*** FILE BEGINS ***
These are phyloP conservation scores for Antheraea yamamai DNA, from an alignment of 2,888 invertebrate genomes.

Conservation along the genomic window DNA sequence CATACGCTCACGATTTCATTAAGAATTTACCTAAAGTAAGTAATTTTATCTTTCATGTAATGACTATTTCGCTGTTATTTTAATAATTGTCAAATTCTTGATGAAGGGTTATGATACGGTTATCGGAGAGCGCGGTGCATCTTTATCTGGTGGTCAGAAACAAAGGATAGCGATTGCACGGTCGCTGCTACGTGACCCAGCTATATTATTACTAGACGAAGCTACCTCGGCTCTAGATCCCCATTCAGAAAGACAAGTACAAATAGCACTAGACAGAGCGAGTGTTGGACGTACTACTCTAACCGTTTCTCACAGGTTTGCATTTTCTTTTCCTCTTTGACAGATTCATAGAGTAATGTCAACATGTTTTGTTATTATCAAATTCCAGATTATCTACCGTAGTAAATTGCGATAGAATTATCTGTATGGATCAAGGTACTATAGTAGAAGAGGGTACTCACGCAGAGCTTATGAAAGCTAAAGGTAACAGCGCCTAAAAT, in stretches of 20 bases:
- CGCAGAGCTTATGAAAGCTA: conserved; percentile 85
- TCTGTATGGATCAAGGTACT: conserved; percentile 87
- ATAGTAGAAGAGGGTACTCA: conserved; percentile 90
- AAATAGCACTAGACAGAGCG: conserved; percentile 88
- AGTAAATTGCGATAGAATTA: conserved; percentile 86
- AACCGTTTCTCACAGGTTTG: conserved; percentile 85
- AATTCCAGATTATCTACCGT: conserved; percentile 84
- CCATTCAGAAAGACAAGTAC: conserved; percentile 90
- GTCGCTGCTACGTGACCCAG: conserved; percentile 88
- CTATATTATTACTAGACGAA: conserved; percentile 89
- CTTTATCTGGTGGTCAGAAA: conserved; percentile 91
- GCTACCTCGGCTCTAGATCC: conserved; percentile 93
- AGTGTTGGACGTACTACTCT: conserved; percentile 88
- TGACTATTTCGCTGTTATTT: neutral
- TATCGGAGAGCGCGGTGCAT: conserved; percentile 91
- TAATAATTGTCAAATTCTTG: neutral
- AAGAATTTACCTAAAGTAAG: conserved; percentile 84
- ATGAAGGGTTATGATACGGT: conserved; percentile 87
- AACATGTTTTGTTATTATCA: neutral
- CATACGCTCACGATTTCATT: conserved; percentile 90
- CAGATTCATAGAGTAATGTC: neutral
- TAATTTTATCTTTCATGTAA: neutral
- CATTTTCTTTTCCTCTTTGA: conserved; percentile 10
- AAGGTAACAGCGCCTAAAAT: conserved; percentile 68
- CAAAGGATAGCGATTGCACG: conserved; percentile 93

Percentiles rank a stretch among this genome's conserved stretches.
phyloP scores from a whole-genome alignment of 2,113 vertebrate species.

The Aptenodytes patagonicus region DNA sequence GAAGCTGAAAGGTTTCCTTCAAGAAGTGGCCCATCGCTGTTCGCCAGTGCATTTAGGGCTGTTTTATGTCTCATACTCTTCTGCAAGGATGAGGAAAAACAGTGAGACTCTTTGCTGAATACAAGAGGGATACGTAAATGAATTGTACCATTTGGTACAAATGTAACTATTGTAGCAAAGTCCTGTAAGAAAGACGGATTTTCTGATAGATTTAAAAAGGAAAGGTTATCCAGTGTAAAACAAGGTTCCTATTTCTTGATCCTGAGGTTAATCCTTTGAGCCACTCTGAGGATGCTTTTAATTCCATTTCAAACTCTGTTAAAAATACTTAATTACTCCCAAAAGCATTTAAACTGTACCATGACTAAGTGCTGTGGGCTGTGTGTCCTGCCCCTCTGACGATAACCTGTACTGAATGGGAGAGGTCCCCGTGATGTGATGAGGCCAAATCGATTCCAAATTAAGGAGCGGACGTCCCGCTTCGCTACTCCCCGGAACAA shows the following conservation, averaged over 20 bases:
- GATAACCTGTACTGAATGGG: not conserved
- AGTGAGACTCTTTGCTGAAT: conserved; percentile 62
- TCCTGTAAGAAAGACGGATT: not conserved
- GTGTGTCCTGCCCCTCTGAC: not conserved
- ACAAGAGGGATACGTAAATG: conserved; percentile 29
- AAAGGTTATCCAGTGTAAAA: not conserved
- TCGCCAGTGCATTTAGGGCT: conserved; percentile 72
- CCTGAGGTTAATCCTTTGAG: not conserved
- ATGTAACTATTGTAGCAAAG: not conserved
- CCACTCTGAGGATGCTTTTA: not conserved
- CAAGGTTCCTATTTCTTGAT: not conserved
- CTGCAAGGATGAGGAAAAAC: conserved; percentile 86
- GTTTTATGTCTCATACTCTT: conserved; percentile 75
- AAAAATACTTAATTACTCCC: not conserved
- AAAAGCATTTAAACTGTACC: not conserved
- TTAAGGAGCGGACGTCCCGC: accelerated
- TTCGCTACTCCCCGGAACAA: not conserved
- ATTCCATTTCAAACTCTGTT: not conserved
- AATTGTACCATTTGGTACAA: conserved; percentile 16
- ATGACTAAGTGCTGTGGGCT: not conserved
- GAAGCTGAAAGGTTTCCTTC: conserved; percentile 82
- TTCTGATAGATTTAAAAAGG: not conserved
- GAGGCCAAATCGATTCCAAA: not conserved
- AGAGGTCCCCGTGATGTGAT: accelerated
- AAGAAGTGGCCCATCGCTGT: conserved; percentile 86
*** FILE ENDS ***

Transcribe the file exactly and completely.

These are phyloP conservation scores for Antheraea yamamai DNA, from an alignment of 2,888 invertebrate genomes.

Conservation along the genomic window DNA sequence CATACGCTCACGATTTCATTAAGAATTTACCTAAAGTAAGTAATTTTATCTTTCATGTAATGACTATTTCGCTGTTATTTTAATAATTGTCAAATTCTTGATGAAGGGTTATGATACGGTTATCGGAGAGCGCGGTGCATCTTTATCTGGTGGTCAGAAACAAAGGATAGCGATTGCACGGTCGCTGCTACGTGACCCAGCTATATTATTACTAGACGAAGCTACCTCGGCTCTAGATCCCCATTCAGAAAGACAAGTACAAATAGCACTAGACAGAGCGAGTGTTGGACGTACTACTCTAACCGTTTCTCACAGGTTTGCATTTTCTTTTCCTCTTTGACAGATTCATAGAGTAATGTCAACATGTTTTGTTATTATCAAATTCCAGATTATCTACCGTAGTAAATTGCGATAGAATTATCTGTATGGATCAAGGTACTATAGTAGAAGAGGGTACTCACGCAGAGCTTATGAAAGCTAAAGGTAACAGCGCCTAAAAT, in stretches of 20 bases:
- CGCAGAGCTTATGAAAGCTA: conserved; percentile 85
- TCTGTATGGATCAAGGTACT: conserved; percentile 87
- ATAGTAGAAGAGGGTACTCA: conserved; percentile 90
- AAATAGCACTAGACAGAGCG: conserved; percentile 88
- AGTAAATTGCGATAGAATTA: conserved; percentile 86
- AACCGTTTCTCACAGGTTTG: conserved; percentile 85
- AATTCCAGATTATCTACCGT: conserved; percentile 84
- CCATTCAGAAAGACAAGTAC: conserved; percentile 90
- GTCGCTGCTACGTGACCCAG: conserved; percentile 88
- CTATATTATTACTAGACGAA: conserved; percentile 89
- CTTTATCTGGTGGTCAGAAA: conserved; percentile 91
- GCTACCTCGGCTCTAGATCC: conserved; percentile 93
- AGTGTTGGACGTACTACTCT: conserved; percentile 88
- TGACTATTTCGCTGTTATTT: neutral
- TATCGGAGAGCGCGGTGCAT: conserved; percentile 91
- TAATAATTGTCAAATTCTTG: neutral
- AAGAATTTACCTAAAGTAAG: conserved; percentile 84
- ATGAAGGGTTATGATACGGT: conserved; percentile 87
- AACATGTTTTGTTATTATCA: neutral
- CATACGCTCACGATTTCATT: conserved; percentile 90
- CAGATTCATAGAGTAATGTC: neutral
- TAATTTTATCTTTCATGTAA: neutral
- CATTTTCTTTTCCTCTTTGA: conserved; percentile 10
- AAGGTAACAGCGCCTAAAAT: conserved; percentile 68
- CAAAGGATAGCGATTGCACG: conserved; percentile 93

Percentiles rank a stretch among this genome's conserved stretches.
phyloP scores from a whole-genome alignment of 2,113 vertebrate species.

The Aptenodytes patagonicus region DNA sequence GAAGCTGAAAGGTTTCCTTCAAGAAGTGGCCCATCGCTGTTCGCCAGTGCATTTAGGGCTGTTTTATGTCTCATACTCTTCTGCAAGGATGAGGAAAAACAGTGAGACTCTTTGCTGAATACAAGAGGGATACGTAAATGAATTGTACCATTTGGTACAAATGTAACTATTGTAGCAAAGTCCTGTAAGAAAGACGGATTTTCTGATAGATTTAAAAAGGAAAGGTTATCCAGTGTAAAACAAGGTTCCTATTTCTTGATCCTGAGGTTAATCCTTTGAGCCACTCTGAGGATGCTTTTAATTCCATTTCAAACTCTGTTAAAAATACTTAATTACTCCCAAAAGCATTTAAACTGTACCATGACTAAGTGCTGTGGGCTGTGTGTCCTGCCCCTCTGACGATAACCTGTACTGAATGGGAGAGGTCCCCGTGATGTGATGAGGCCAAATCGATTCCAAATTAAGGAGCGGACGTCCCGCTTCGCTACTCCCCGGAACAA shows the following conservation, averaged over 20 bases:
- GATAACCTGTACTGAATGGG: not conserved
- AGTGAGACTCTTTGCTGAAT: conserved; percentile 62
- TCCTGTAAGAAAGACGGATT: not conserved
- GTGTGTCCTGCCCCTCTGAC: not conserved
- ACAAGAGGGATACGTAAATG: conserved; percentile 29
- AAAGGTTATCCAGTGTAAAA: not conserved
- TCGCCAGTGCATTTAGGGCT: conserved; percentile 72
- CCTGAGGTTAATCCTTTGAG: not conserved
- ATGTAACTATTGTAGCAAAG: not conserved
- CCACTCTGAGGATGCTTTTA: not conserved
- CAAGGTTCCTATTTCTTGAT: not conserved
- CTGCAAGGATGAGGAAAAAC: conserved; percentile 86
- GTTTTATGTCTCATACTCTT: conserved; percentile 75
- AAAAATACTTAATTACTCCC: not conserved
- AAAAGCATTTAAACTGTACC: not conserved
- TTAAGGAGCGGACGTCCCGC: accelerated
- TTCGCTACTCCCCGGAACAA: not conserved
- ATTCCATTTCAAACTCTGTT: not conserved
- AATTGTACCATTTGGTACAA: conserved; percentile 16
- ATGACTAAGTGCTGTGGGCT: not conserved
- GAAGCTGAAAGGTTTCCTTC: conserved; percentile 82
- TTCTGATAGATTTAAAAAGG: not conserved
- GAGGCCAAATCGATTCCAAA: not conserved
- AGAGGTCCCCGTGATGTGAT: accelerated
- AAGAAGTGGCCCATCGCTGT: conserved; percentile 86